• Thursday, July 18, 2024
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Gold rallies as Russian-Ukraine crisis stoke anxiety

Top 10 countries with largest gold reserves

The ongoing Russian-Ukraine crisis has stoked anxiety in risk markets, pushing up gold prices as investors seek safe haven.

The precious metal climbed to $1918.45 per ounce as of 4.30 WAT, Monday. The price is up nearly 6 percent since the start of the year.

Last Thursday, Gold prices jumped to $1926.30 per ounce, its highest in more than a year as the Russian president launched a full-fledged military attack on Ukraine.

Investors consider gold as a safe haven in times of turmoil. For instance, in the early days of the COVID-19 pandemic, gold became a hot investment as cases spread and the stock market cratered.

Despite the surge, experts have said that gold is unlikely to continue its winning streak.

“We doubt that the rise in the price of gold in 2022 so far will be sustained,” Oliver Allen, a markets economist at Capital Economics said in a recent report.

“If tensions eased from here, we think that gold would drop back quite significantly,” Allen said, saying that the firm expects the price of the yellow metal to fall back to $1,600 per ounce, from $1,900 currently.

However, Goldman Sachs still expects the prices of gold to surge past $2000 per ounce in the coming months.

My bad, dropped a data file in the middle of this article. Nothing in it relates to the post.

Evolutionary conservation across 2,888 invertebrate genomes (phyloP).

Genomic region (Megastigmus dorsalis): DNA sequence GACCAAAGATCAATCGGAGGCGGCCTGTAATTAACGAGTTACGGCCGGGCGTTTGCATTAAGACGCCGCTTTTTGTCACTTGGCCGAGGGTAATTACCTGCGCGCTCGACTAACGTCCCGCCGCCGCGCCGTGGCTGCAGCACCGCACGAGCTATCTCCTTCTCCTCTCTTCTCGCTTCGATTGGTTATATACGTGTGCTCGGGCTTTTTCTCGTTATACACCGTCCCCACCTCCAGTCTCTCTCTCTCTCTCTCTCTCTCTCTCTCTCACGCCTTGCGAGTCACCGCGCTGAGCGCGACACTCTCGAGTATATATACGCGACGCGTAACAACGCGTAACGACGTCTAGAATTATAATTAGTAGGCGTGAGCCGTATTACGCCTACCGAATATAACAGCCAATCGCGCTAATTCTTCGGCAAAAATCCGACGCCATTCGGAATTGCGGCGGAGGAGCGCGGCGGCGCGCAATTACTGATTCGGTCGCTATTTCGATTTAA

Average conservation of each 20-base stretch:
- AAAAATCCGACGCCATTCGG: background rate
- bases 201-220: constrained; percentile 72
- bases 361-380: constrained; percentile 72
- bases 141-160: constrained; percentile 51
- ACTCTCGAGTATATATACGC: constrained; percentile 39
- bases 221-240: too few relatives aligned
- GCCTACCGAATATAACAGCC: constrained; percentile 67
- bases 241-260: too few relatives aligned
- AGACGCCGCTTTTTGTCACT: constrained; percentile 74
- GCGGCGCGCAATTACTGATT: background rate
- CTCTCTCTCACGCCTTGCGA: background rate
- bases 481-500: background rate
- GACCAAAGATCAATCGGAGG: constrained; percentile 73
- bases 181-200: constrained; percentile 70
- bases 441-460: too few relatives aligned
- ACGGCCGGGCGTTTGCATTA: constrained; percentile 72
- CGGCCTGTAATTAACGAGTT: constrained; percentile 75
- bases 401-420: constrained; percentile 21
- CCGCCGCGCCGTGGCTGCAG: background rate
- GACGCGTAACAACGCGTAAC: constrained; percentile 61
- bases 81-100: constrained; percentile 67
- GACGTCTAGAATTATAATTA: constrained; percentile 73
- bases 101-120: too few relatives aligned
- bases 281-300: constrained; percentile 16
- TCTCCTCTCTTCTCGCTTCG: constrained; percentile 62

“The recent escalation with Russia creates clear stagflationary risks to the broader economy, driven by higher energy prices, which reinforce our conviction in higher gold prices in coming months and our $2,150/toz (troy ounce) price target,” Goldman said.

Contrary to the speculations that the gold rally is as a result of the Russian-Ukraine crisis, Alain Corbani, portfolio manager at Finance SA in a recent interview said the gold rally was in response to heightened inflationary expectations and not as a result of the conflict.

“Since October 2021, the interest for gold has gone up in a measured way. Gold is not really reacting to the crisis, it is reacting to inflation and a lot of uncertainty,” Corbani said.

The United States, along with Canada and European allies, the United Kingdom, France, Germany and Italy, has cut off some Russian banks from the international payment system Swift.

Read also: Russia – Ukraine conflict: South Korea cuts ‘strategic’ export to Moscow

European nations and Canada moved on Sunday to shut their airspace to Russian aircraft, an unprecedented step aimed at pressuring Putin to end his invasion of Ukraine.

The Russian Central bank has hiked interest rates to 20 percent from 9.5 percent as its currency dropped by a whopping 30 percent against the dollar. The higher interest rates would increase returns to investors hereby attracting foreign capital to the country and increasing the country’s exchange rate.

The bank of Russia has also stated that it would resume buying gold in the domestic market in an attempt to shore up finances and find ways to make sanctions less severe on its economy.